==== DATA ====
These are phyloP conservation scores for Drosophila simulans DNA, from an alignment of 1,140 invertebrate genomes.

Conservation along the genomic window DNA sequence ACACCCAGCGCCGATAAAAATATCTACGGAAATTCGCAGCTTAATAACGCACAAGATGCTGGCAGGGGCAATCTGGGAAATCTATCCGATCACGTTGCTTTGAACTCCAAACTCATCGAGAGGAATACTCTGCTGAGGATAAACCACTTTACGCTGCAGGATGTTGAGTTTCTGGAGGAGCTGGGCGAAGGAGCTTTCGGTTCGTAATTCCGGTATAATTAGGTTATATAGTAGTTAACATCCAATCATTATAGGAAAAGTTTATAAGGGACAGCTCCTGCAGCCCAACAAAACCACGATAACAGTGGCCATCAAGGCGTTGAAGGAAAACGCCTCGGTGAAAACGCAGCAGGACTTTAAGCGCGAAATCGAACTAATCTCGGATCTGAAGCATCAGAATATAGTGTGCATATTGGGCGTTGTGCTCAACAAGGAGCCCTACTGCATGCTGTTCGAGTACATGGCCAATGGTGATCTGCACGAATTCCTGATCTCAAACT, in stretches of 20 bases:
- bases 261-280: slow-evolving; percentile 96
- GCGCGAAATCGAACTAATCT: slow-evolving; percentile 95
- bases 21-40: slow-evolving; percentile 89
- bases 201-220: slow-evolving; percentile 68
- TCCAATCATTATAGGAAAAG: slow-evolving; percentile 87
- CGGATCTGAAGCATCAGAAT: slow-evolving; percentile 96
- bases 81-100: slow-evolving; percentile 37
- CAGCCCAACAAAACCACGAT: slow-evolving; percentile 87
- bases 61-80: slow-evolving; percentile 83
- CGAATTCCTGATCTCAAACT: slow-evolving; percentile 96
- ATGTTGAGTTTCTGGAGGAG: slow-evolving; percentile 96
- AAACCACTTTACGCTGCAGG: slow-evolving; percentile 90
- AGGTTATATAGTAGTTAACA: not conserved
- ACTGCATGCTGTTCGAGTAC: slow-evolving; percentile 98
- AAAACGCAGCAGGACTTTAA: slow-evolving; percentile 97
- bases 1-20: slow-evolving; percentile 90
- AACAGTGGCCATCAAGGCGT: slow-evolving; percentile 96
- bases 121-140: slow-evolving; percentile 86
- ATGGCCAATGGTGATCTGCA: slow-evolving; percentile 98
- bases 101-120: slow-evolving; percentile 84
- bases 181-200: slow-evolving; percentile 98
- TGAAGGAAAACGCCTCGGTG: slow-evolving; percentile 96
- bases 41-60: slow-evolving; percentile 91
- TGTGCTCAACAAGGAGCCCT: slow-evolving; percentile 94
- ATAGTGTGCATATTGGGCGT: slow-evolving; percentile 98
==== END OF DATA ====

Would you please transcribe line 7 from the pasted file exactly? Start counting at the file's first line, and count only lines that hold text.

- TCCAATCATTATAGGAAAAG: slow-evolving; percentile 87